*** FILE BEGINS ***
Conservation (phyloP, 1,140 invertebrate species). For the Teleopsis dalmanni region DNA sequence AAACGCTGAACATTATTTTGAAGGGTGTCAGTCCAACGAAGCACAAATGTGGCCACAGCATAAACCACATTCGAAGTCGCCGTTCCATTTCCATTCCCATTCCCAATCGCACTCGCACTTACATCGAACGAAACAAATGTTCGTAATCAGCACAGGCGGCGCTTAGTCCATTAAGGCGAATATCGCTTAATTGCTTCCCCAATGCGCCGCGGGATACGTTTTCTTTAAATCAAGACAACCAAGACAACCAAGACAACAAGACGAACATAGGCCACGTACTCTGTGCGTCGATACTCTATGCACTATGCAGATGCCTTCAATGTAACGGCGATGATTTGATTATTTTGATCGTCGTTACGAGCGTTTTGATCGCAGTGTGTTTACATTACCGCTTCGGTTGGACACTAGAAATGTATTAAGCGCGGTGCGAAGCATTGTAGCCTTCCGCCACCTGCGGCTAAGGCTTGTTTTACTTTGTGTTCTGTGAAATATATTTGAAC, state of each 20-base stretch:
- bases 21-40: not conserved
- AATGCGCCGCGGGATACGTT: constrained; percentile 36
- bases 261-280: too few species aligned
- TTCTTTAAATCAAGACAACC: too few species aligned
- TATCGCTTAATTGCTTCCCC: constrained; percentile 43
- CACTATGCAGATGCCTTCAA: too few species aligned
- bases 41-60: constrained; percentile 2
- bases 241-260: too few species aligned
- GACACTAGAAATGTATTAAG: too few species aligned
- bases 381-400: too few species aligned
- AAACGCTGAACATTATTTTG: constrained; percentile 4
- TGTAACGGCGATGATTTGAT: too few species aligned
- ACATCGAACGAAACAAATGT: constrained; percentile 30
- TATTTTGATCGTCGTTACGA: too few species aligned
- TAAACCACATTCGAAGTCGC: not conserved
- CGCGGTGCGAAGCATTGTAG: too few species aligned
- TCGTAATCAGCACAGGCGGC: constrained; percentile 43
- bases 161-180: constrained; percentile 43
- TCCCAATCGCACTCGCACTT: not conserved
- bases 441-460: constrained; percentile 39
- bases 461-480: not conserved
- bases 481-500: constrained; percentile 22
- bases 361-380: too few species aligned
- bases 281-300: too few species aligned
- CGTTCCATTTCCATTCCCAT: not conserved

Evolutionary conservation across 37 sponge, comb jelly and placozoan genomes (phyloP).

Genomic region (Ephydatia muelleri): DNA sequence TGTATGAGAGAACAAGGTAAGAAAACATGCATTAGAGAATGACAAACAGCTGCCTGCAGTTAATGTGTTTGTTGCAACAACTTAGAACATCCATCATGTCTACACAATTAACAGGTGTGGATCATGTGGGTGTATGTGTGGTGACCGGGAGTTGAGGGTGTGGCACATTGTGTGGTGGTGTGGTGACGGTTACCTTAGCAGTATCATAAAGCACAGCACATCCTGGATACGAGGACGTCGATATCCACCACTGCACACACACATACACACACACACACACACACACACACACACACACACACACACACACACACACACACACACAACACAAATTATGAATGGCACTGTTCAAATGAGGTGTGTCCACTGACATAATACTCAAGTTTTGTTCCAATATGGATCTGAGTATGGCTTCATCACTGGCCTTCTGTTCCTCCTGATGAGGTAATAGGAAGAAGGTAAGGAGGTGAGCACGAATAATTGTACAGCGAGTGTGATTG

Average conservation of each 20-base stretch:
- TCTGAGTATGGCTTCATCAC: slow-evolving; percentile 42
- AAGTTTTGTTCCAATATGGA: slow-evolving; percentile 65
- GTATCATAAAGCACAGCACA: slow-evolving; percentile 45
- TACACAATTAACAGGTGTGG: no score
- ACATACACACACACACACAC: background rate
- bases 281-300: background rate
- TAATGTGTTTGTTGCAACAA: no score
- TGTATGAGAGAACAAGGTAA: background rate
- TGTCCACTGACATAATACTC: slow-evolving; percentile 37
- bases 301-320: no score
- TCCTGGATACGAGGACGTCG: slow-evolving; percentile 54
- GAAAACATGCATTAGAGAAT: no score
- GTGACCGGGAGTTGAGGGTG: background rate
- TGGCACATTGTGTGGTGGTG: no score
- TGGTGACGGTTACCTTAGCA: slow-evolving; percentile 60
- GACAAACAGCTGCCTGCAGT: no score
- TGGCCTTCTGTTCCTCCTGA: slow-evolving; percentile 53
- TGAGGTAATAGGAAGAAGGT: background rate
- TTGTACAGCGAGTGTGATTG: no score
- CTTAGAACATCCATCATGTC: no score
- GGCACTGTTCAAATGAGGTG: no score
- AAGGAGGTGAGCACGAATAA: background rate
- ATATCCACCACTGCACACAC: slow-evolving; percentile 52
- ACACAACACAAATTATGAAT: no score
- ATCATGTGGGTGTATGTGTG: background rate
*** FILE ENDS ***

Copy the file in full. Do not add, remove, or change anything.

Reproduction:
Conservation (phyloP, 1,140 invertebrate species). For the Teleopsis dalmanni region DNA sequence AAACGCTGAACATTATTTTGAAGGGTGTCAGTCCAACGAAGCACAAATGTGGCCACAGCATAAACCACATTCGAAGTCGCCGTTCCATTTCCATTCCCATTCCCAATCGCACTCGCACTTACATCGAACGAAACAAATGTTCGTAATCAGCACAGGCGGCGCTTAGTCCATTAAGGCGAATATCGCTTAATTGCTTCCCCAATGCGCCGCGGGATACGTTTTCTTTAAATCAAGACAACCAAGACAACCAAGACAACAAGACGAACATAGGCCACGTACTCTGTGCGTCGATACTCTATGCACTATGCAGATGCCTTCAATGTAACGGCGATGATTTGATTATTTTGATCGTCGTTACGAGCGTTTTGATCGCAGTGTGTTTACATTACCGCTTCGGTTGGACACTAGAAATGTATTAAGCGCGGTGCGAAGCATTGTAGCCTTCCGCCACCTGCGGCTAAGGCTTGTTTTACTTTGTGTTCTGTGAAATATATTTGAAC, state of each 20-base stretch:
- bases 21-40: not conserved
- AATGCGCCGCGGGATACGTT: constrained; percentile 36
- bases 261-280: too few species aligned
- TTCTTTAAATCAAGACAACC: too few species aligned
- TATCGCTTAATTGCTTCCCC: constrained; percentile 43
- CACTATGCAGATGCCTTCAA: too few species aligned
- bases 41-60: constrained; percentile 2
- bases 241-260: too few species aligned
- GACACTAGAAATGTATTAAG: too few species aligned
- bases 381-400: too few species aligned
- AAACGCTGAACATTATTTTG: constrained; percentile 4
- TGTAACGGCGATGATTTGAT: too few species aligned
- ACATCGAACGAAACAAATGT: constrained; percentile 30
- TATTTTGATCGTCGTTACGA: too few species aligned
- TAAACCACATTCGAAGTCGC: not conserved
- CGCGGTGCGAAGCATTGTAG: too few species aligned
- TCGTAATCAGCACAGGCGGC: constrained; percentile 43
- bases 161-180: constrained; percentile 43
- TCCCAATCGCACTCGCACTT: not conserved
- bases 441-460: constrained; percentile 39
- bases 461-480: not conserved
- bases 481-500: constrained; percentile 22
- bases 361-380: too few species aligned
- bases 281-300: too few species aligned
- CGTTCCATTTCCATTCCCAT: not conserved

Evolutionary conservation across 37 sponge, comb jelly and placozoan genomes (phyloP).

Genomic region (Ephydatia muelleri): DNA sequence TGTATGAGAGAACAAGGTAAGAAAACATGCATTAGAGAATGACAAACAGCTGCCTGCAGTTAATGTGTTTGTTGCAACAACTTAGAACATCCATCATGTCTACACAATTAACAGGTGTGGATCATGTGGGTGTATGTGTGGTGACCGGGAGTTGAGGGTGTGGCACATTGTGTGGTGGTGTGGTGACGGTTACCTTAGCAGTATCATAAAGCACAGCACATCCTGGATACGAGGACGTCGATATCCACCACTGCACACACACATACACACACACACACACACACACACACACACACACACACACACACACACACACACACACACAACACAAATTATGAATGGCACTGTTCAAATGAGGTGTGTCCACTGACATAATACTCAAGTTTTGTTCCAATATGGATCTGAGTATGGCTTCATCACTGGCCTTCTGTTCCTCCTGATGAGGTAATAGGAAGAAGGTAAGGAGGTGAGCACGAATAATTGTACAGCGAGTGTGATTG

Average conservation of each 20-base stretch:
- TCTGAGTATGGCTTCATCAC: slow-evolving; percentile 42
- AAGTTTTGTTCCAATATGGA: slow-evolving; percentile 65
- GTATCATAAAGCACAGCACA: slow-evolving; percentile 45
- TACACAATTAACAGGTGTGG: no score
- ACATACACACACACACACAC: background rate
- bases 281-300: background rate
- TAATGTGTTTGTTGCAACAA: no score
- TGTATGAGAGAACAAGGTAA: background rate
- TGTCCACTGACATAATACTC: slow-evolving; percentile 37
- bases 301-320: no score
- TCCTGGATACGAGGACGTCG: slow-evolving; percentile 54
- GAAAACATGCATTAGAGAAT: no score
- GTGACCGGGAGTTGAGGGTG: background rate
- TGGCACATTGTGTGGTGGTG: no score
- TGGTGACGGTTACCTTAGCA: slow-evolving; percentile 60
- GACAAACAGCTGCCTGCAGT: no score
- TGGCCTTCTGTTCCTCCTGA: slow-evolving; percentile 53
- TGAGGTAATAGGAAGAAGGT: background rate
- TTGTACAGCGAGTGTGATTG: no score
- CTTAGAACATCCATCATGTC: no score
- GGCACTGTTCAAATGAGGTG: no score
- AAGGAGGTGAGCACGAATAA: background rate
- ATATCCACCACTGCACACAC: slow-evolving; percentile 52
- ACACAACACAAATTATGAAT: no score
- ATCATGTGGGTGTATGTGTG: background rate